Wall Street Journal’s glowing review of Growing Tomorrow

Sustainable agriculture is getting the positive press it richly deserves… we should all be smiling! Review is HERE

Forrest Pritchard is a full-time sustainable farmer and New York Times bestselling author, holding a BA in English and a BS in Geology from William & Mary. Smith Meadows, his farm, was one of the first “grass finished” operations in the country, and has sold at leading farmers’ markets in Washington DC for nearly two decades. Pritchard's first two books received starred reviews from The Washington Post, Publishers Weekly, Library Journal and NPR, and his latest book is set to debut in 2018.

5 responses to “Wall Street Journal’s glowing review of Growing Tomorrow”

  1. Elaine G. Squeri

    You enjoy fine reactions from the recent Arlington Central Library gathering and so glad your new book is doubling the impact of your first book. What a fortuitous path you have created upon genes, family, geology, literature, and farming! Congratulations!

  2. Jeff V.

    Hi, Forrest –

    Congratulations on yet another very positive review. The book fully deserves such praise.

    Unfortunately, clicking on your link to the article yields only the first few lines of the story … followed by a request for WSJ subscribers to log-in if they want to read the whole enchilada. We don’t have a paid WSJ subscription, and we suspect many of your followers don’t either.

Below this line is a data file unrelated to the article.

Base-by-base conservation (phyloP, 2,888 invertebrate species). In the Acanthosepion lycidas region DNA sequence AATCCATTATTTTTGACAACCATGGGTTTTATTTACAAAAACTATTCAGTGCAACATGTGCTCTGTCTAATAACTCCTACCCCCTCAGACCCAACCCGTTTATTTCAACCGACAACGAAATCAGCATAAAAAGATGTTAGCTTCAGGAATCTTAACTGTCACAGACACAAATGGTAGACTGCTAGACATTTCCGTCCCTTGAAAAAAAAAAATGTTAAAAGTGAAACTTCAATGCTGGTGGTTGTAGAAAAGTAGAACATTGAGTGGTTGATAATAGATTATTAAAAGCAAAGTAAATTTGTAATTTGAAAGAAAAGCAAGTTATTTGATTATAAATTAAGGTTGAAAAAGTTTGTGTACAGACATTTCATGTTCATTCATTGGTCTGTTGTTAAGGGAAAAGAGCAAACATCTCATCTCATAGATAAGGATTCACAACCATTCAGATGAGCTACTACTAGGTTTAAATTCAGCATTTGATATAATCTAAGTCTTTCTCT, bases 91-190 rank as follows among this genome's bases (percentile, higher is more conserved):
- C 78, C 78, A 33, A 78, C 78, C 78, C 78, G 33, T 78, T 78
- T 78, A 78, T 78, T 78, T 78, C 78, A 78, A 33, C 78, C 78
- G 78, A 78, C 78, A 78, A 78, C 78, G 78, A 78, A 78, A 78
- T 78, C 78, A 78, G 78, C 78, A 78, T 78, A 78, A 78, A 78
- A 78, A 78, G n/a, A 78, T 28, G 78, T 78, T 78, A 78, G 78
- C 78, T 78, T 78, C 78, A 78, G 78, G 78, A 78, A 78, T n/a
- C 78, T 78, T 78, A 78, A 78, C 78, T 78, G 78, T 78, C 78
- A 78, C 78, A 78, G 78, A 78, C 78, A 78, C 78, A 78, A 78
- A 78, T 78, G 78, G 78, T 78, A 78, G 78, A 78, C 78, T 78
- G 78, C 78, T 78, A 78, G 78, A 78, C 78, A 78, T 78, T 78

However, based on prior experience, we have found that by Googling the right words, the search will easily identify a link to the full story. In this case, the words would be “Meet Your Farmer WSJ”

    Just saying’ …

    All the best,

    Jeff & Susan
    Arlington, VA

  3. Lindy Webster

    I just finished Gaining Ground and thought it was very interesting and will read your new book, as well. I do have a follow up question to the first book. As far as I can see from your website you now have several sources of income: meat products (the original intention), food products, the b and b and now publishings. About what percentage does each contribute toward your total? Would just the meat products have provided enough to be self-supporting? Congratulations on figuring out how to live the way you want.

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